The Faithful Steward eBook

This eBook from the Gutenberg Project consists of approximately 88 pages of information about The Faithful Steward.

In the second place, what is the Nature of a Scriptural System of Beneficence?  This is an important inquiry.  Every system, as we have seen, must be founded in principle—­a principle rooted in the active powers, resting down upon the main-springs of the soul, so as to be moved forward by all the mental energies combined.  But it must not only rest on principle; it must rest on right principle.  The moral character of a system depends on the character of the moral feelings from which it rises; and it is the moral character of any scheme of action, which, under the government of God, gives it permanent efficiency; for to succeed, it must have his co-operation and aid.  Besides, a system of benevolence is designed to combat the selfishness of the heart; a principle, strong, subtle, insidious, and developing itself in ten thousand different ways.  Diametrical opposition to this, therefore, must be its leading characteristic.  The natural sympathies, and conscience, and reason, must, indeed, be enlisted in its service; but all these united are insufficient to support enduringly a system of munificence against this formidable antagonist.  For selfishness may entirely submerge the sympathies, so that he who can weep with his bereaved neighbor at the grave of his child, may, with the malignity of a fiend, be inwardly pleased at the death of an enemy.  Selfishness may so control the conscience, that it will utter no upbraiding accents; and so bewilder the keen-sightedness of reason, that one may put darkness for light, and bitter for sweet, and sin for holiness, while complacently feeling that he is standing on the everlasting hills of truth.  Neither the natural sympathies, nor conscience, nor reason, then, can form the substantial basis of a system of action which is to battle with the selfishness of the human heart.  It must be informed with a higher and nobler principle.  Holy love is such a principle.  This, in its very nature, is superior to all other affections of the soul.  The object on which it is fastened is the Great Supreme, and all other objects disappear before it, as the stars before the morning sun.  A system, then, inwrought with this heaven-born principle, controlling, quickening, inspiring all the moral energies of the soul, may resist this mighty foe of the heart; and it forms the only insuperable bulwark to his malignant inroads.  This position accords with the Scriptures.  They approve of no external act, only as it proceeds from a holy heart; otherwise, they stamp it as self-righteousness or superstition.  A system of benevolent action, resting on any other foundation, falls under the same condemnation; it contains no element of life, nothing truly pleasing to God.  Men may endeavor to find other bases on which to rear schemes of charity; they may bring to the task the most penetrating sagacity, and traverse again and again the secret windings of the mind, to find some other lurking principle which can resist and subdue the batteries of covetousness; but all their efforts will be vain.  Whatever they may erect will be built upon the sand; the winds and floods will sweep it away.  There is no foundation which can withstand the underminings of the depraved heart, and the shocks of a depraved world, but the rock of holy love.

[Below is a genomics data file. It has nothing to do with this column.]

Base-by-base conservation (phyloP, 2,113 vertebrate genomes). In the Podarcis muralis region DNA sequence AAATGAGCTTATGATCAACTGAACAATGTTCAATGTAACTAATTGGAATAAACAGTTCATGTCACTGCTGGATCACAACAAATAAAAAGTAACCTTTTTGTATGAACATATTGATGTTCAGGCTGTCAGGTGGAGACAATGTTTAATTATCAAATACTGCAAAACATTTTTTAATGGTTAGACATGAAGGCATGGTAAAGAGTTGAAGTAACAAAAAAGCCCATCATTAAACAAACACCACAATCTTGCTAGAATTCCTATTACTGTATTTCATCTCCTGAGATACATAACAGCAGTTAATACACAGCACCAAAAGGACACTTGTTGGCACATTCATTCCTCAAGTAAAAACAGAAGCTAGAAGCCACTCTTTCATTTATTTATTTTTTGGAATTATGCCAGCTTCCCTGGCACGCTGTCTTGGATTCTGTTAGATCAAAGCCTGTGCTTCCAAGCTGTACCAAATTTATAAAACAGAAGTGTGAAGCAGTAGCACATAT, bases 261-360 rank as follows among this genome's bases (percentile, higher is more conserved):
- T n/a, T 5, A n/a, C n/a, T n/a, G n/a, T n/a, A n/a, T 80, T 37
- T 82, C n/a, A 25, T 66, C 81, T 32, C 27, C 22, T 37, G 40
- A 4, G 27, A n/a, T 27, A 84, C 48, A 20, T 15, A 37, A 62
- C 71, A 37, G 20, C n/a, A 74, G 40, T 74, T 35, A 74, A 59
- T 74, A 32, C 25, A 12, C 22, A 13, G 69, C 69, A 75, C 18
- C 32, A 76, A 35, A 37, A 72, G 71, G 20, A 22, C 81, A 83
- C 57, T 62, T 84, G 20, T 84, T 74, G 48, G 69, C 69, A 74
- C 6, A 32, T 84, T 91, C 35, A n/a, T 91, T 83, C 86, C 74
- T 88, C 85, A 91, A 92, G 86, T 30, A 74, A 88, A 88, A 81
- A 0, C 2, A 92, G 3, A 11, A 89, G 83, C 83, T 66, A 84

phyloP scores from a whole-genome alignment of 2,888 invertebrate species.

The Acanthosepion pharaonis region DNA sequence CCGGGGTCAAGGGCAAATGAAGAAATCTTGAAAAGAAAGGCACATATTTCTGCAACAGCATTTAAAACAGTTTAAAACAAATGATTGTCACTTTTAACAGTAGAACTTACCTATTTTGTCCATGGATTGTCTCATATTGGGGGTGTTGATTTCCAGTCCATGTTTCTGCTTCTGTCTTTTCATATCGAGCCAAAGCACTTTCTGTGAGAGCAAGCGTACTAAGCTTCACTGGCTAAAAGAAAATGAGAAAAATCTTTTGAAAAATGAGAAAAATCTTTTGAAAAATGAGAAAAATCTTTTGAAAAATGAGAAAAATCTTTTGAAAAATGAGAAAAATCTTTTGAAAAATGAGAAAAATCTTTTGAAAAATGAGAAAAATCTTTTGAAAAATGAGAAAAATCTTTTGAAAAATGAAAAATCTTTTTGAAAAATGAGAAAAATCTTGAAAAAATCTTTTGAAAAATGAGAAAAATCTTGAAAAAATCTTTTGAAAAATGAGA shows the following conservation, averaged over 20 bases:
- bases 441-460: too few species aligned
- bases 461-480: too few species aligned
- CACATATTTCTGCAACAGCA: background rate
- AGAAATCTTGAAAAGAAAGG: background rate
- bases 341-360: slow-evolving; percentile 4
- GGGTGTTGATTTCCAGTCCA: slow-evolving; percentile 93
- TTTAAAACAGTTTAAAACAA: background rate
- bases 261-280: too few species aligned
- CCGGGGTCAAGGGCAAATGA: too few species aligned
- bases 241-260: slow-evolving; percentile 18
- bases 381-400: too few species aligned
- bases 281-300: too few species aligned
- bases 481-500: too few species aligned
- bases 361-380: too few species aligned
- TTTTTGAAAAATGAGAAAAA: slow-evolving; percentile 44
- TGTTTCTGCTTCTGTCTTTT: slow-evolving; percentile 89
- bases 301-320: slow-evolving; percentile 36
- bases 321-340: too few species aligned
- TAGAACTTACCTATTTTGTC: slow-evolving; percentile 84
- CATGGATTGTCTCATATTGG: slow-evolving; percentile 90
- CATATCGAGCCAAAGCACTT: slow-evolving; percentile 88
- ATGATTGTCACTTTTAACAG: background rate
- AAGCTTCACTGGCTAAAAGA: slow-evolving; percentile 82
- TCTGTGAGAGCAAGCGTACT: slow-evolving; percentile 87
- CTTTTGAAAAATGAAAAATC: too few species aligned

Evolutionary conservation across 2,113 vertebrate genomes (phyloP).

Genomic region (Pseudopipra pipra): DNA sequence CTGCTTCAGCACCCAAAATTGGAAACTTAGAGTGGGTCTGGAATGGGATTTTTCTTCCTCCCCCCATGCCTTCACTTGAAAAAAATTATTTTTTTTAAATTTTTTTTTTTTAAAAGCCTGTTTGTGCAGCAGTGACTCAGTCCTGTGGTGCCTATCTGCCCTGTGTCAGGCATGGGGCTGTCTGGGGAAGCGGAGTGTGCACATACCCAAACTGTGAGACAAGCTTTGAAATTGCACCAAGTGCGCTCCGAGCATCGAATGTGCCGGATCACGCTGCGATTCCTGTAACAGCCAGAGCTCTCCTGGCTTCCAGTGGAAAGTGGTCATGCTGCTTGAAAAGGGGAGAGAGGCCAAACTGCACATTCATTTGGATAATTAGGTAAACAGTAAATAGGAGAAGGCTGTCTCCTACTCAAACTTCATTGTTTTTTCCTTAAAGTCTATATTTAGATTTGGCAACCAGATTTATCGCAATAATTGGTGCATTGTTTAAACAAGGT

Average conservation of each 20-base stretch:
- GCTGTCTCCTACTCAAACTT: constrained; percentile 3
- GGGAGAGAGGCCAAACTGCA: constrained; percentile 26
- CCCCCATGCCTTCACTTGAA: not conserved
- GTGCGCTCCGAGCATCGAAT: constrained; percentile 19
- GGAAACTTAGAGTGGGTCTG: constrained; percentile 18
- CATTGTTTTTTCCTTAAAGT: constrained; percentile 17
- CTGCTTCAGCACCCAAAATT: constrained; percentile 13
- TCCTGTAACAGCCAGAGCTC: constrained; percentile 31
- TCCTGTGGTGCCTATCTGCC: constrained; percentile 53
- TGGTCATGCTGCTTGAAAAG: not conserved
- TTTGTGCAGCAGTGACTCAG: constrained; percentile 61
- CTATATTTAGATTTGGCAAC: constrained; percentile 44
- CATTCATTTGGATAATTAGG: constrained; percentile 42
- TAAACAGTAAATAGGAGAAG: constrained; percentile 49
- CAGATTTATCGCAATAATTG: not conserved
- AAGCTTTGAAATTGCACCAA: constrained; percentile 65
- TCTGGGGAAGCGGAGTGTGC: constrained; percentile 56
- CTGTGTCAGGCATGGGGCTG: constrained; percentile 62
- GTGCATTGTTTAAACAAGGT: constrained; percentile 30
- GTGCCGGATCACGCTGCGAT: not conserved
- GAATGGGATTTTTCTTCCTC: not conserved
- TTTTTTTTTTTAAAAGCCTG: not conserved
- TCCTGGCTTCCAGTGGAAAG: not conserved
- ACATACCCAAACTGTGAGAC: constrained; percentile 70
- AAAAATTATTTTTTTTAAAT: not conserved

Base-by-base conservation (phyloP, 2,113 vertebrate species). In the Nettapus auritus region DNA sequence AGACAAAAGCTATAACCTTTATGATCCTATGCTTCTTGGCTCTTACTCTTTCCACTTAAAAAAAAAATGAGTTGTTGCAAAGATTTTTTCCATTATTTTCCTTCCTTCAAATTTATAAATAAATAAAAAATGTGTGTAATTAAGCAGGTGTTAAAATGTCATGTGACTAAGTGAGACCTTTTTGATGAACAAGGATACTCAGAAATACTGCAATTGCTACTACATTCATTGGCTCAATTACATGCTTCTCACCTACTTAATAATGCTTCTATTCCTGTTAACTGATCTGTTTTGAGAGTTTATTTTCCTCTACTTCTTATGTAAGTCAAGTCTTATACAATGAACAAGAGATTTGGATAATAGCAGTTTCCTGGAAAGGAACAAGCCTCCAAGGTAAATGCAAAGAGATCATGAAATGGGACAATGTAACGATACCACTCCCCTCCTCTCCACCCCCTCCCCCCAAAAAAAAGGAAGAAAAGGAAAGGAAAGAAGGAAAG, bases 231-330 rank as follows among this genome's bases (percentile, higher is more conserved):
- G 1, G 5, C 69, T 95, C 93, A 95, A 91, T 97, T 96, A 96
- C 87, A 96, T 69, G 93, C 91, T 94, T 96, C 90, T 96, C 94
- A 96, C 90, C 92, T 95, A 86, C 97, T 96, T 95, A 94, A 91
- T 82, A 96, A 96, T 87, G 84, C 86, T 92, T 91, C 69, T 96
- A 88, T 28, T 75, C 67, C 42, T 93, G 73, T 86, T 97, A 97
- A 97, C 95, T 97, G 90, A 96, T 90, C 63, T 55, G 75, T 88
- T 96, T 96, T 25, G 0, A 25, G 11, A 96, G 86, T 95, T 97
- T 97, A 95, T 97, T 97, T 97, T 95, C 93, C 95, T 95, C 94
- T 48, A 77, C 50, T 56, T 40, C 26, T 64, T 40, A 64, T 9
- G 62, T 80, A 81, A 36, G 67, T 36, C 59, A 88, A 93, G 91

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The Faithful Steward from Project Gutenberg. Public domain.
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